Practical mode of action research allows the researcher and the practitioner to communally merge so as to identify the actual potential problems. While working in a single unit, they are able to find out the underlying causes and to formulate possible solutions and stratagems (Newton and Burgess, 2008). According to Blaxter, Tight and Hughes (2010), mutual understanding is usually sought in practical action research, while the main goal is set to understanding practice and finding solutions to problems at hand.
Practical mode of action research is known to adopt a non-positivist, ductile and a pliable technique to change. This kind of action research is commonly used in the field of education and other arenas, such as practitioner and human service development. Practical action research can therefore be summarized as an essential, a spot on and an immediate procedure that is specifically designed to tackle a concrete problem and provide a reliable solution. Other modes of action research tend to singularly identify a problem and tackle it in isolation, divorcing it from other contexts. One key feature or component of practical action research is the variation of knowledge that can be obtained while seeking solution to the problem.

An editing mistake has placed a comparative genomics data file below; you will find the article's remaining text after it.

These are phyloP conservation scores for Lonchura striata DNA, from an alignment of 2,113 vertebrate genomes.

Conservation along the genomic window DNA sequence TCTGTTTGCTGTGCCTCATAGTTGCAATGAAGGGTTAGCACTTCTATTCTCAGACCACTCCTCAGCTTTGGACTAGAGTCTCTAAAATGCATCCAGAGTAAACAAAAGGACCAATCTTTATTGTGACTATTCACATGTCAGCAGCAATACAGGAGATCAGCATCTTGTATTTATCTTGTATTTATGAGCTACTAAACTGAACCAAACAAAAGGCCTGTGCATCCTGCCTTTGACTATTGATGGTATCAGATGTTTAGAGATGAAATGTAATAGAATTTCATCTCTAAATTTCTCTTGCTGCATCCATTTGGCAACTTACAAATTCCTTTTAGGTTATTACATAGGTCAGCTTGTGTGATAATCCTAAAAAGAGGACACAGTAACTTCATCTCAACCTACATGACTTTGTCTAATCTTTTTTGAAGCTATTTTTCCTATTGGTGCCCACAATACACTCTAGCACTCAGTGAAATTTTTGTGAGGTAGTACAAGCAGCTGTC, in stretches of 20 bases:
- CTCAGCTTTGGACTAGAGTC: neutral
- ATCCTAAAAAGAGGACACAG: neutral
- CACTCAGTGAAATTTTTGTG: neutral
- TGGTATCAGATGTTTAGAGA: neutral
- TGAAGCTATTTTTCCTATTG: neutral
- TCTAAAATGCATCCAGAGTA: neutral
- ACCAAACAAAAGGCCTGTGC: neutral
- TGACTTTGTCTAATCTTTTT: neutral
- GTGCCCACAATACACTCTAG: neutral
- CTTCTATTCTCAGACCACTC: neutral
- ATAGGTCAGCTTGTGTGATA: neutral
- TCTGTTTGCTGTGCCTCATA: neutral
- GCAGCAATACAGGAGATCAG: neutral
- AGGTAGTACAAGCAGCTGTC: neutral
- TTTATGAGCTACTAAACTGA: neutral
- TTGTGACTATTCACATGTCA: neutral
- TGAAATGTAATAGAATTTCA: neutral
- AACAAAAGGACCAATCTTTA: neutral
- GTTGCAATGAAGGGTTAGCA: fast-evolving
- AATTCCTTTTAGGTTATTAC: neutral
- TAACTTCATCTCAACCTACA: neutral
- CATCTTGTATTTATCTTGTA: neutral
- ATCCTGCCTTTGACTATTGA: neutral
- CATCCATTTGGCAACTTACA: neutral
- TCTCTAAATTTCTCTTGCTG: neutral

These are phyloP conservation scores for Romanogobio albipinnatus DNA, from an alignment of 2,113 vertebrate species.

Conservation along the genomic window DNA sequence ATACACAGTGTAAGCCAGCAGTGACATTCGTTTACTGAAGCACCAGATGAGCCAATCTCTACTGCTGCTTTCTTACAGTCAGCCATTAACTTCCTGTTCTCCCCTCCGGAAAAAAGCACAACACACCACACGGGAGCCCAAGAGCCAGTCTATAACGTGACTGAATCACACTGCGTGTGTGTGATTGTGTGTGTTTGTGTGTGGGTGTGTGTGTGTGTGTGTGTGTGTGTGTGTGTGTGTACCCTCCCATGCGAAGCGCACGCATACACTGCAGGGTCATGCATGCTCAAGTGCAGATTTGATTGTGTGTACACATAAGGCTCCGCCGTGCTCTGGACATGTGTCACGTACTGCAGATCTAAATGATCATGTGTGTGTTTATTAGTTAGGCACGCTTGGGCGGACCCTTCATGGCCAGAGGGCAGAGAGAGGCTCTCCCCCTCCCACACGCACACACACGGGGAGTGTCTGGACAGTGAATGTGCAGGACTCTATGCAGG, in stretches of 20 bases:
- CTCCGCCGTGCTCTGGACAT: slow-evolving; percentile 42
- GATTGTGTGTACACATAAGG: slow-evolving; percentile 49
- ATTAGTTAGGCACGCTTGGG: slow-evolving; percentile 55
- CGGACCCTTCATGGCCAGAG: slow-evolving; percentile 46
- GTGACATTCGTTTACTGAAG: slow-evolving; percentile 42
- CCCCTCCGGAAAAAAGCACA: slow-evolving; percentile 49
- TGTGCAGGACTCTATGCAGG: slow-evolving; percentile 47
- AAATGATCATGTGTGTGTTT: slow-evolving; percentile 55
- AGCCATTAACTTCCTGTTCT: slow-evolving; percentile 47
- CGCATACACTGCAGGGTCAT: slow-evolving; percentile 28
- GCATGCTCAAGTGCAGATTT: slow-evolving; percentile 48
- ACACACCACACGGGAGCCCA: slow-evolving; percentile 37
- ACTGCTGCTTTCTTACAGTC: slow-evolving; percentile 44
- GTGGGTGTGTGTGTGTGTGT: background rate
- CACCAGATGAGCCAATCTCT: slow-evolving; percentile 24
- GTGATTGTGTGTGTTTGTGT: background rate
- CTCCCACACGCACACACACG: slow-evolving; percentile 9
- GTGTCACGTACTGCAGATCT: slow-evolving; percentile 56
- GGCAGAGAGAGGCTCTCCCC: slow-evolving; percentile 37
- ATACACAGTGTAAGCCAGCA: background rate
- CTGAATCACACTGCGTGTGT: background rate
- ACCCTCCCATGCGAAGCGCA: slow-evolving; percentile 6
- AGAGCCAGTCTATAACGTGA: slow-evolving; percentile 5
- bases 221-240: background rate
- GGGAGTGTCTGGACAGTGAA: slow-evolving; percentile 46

There are three main conditions which must be satisfied for a condition to be regarded as a critical, practical action research. The three conditions are individually essential and jointly competent in meeting practical action research requirements. The three are:
1. The project must involve the people responsible for the problem at hand at all moments of the activity. This aspect enables the project to widen the participation borders to gradually include any other parties that might have been affected by the problem at hand. The collaborative nature and control of the project must also be maintained.
3. The project must pass through, and successfully meet all the requirements of planning,